Visually, 35mm isn’t the worst thing we’ve ever seen. However, (graphical glitches aside) it’s certainly not groundbreaking for the year it’s released in. It’s somewhere in terms of texture quality lower than Kona, but higher than something like Dear Esther. However in terms of visual fidelity, it lacks the visual cohesion something like The Vanishing of Ethan Carter offers. It has a nice sense of atmosphere in certain areas, but it really loses that in locations like the metro and end game area. Some areas have interesting aesthetically pleasing views like the forest bits, but those are few and far between.
As for audio and ambiance, it’s ‘alright’. The music itself is only available when the radio plays. Other than that, you get nothing but the sounds of forest ambiance and what not to keep the player company. While the ambiance is well done in the forest sections, it loses it’s effect during most of the other gameplay segments.
The controls are the most barebones set of controls you can have. Each ‘weapon’ is auto-assigned to a number, your inventory is ‘TAB’, the flashlight is ‘F’, et cetera. However, the controls aren’t rebindable in any way and (as a result) just makes the key layout rather dismal. The is a game that needs controller support. Without controller support, it makes the whole game a rather tedious chore. Coupled with the fact that you need to constantly run everywhere due to the walking speed being no faster than a small tortoise, makes the game rather ‘slow’, coupling with the ‘slow’ feeling of the game itself.
As for settings and options, they’re rather dull. While you do have some barebones options for quality, it’s all rather lackluster. If you speak English, prepare to deal with the lackluster subtitles mentioned previously. It also offers a way to remove motion blur and head bobbing, but (regardless of the fact that we turned it off) both were still somewhat present in the game from our testing. The game also had several random lag spikes, mostly in the latter half of the game.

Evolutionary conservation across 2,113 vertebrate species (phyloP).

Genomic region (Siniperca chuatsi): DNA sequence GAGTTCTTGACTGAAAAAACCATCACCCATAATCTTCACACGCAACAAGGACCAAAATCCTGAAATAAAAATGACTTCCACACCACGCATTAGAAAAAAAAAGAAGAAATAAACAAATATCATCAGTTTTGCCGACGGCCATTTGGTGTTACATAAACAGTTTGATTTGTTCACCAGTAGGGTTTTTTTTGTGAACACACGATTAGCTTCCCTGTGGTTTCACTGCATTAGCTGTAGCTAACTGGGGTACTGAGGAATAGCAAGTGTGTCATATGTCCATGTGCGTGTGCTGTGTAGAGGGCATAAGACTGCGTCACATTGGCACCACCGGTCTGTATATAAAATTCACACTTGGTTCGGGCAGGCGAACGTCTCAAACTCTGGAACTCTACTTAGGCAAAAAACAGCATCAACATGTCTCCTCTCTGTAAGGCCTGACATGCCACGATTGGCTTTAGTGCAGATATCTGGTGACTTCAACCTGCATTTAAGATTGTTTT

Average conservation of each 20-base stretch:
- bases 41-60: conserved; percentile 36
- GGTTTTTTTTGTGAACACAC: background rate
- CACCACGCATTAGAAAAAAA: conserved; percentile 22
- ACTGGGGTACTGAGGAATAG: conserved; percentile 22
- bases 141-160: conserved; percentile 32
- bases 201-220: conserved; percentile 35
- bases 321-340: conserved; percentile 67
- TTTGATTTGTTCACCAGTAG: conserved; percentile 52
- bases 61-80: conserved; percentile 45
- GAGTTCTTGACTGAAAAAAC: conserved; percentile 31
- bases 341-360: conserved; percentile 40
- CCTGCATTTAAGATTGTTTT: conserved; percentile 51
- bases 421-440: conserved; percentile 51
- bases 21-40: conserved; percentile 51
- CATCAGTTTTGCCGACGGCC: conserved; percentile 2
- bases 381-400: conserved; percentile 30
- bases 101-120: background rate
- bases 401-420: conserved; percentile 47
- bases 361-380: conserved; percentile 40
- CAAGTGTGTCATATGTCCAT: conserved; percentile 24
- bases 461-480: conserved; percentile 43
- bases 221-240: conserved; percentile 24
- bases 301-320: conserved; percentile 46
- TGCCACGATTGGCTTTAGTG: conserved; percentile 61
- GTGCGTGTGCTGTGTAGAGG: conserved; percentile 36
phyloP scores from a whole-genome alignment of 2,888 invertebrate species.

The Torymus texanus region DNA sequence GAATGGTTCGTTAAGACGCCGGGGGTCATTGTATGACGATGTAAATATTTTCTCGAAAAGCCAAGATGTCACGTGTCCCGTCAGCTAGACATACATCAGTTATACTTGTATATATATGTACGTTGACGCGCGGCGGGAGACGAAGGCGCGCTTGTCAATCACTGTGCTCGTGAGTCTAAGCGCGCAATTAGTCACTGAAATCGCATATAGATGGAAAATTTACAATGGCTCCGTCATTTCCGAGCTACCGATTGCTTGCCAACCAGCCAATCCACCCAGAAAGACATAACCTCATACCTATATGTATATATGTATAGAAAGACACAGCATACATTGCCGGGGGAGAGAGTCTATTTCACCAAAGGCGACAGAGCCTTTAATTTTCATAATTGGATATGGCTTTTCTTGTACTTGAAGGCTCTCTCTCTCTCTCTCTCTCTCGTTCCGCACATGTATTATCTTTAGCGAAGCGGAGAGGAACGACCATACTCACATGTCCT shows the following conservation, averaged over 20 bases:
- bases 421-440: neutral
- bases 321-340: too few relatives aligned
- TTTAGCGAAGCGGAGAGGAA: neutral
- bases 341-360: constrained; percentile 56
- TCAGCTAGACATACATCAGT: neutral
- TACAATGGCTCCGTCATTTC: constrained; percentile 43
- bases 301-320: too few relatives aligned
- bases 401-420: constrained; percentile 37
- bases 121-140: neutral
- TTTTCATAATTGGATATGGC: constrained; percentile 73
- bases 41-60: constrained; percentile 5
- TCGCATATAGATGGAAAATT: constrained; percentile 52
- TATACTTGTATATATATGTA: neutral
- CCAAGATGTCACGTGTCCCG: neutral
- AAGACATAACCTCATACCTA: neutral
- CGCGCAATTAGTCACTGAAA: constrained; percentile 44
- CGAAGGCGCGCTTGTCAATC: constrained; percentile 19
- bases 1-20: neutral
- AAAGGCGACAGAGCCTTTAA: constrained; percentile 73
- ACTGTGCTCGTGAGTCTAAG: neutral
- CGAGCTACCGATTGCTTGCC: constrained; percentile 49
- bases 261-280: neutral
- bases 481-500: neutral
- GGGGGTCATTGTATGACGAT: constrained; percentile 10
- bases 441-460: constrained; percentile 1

Overall, we wish we could say we had fun with the game and enjoyed the linear, narrative experience. The graphical fidelity and ambiance are both alright and the voice acting seems well enough, but nothing really holds any cohesion or meaning to it all. In the end, 35mm has the bones of a decent narrative experience, but lacks the glue to hold it all together and the in-depth and thought-provoking story to keep players interested. The story may be far smarter than it claims to be, but that all gets lost in the extremely poor English translation and lack of any real cohesion between gameplay and story segments. It feels rather messy and while having some nice ideas, 35mm fails to execute them in a meaningful way. Even if we remove the extremely poor and atrocious subtitles, we’re still left with a game that isn’t able to deliver and follow through on its ideas in a cohesive and worthwhile fashion. Between it’s dodgy translation, plot-hole filled story (which we’re sure the translation is hurting even more), slow movements and the tedious and unrewarding gameplay, we simply cannot suggest this game as it is currently. This game tried to carry a basket of eggs worth of ideas and story concepts, and instead threw the basket at our face in place for two characters with about as much personality as two cardboard boxes with some scribbles stapled on the side attempting to pass for depth and emotional intrigue.
We left a video review of our’s for the game at the end if that’s your thing.
- Ambiance during certain parts of the game is well done
- The sound effects are well presented, adding to the games’ atmosphere
- Needs more graphical sliders
- Survival elements (while there) are barely present, and should either be improved or removed in their entirety
- Atrocious English subtitles
- The choice system is terribly flat
- The story is dull and both characters lack any real character arc
- Level design lacks that level of exploration the game needs to make the world feel bigger
- the ‘combat’ is sluggish and feels tacked on.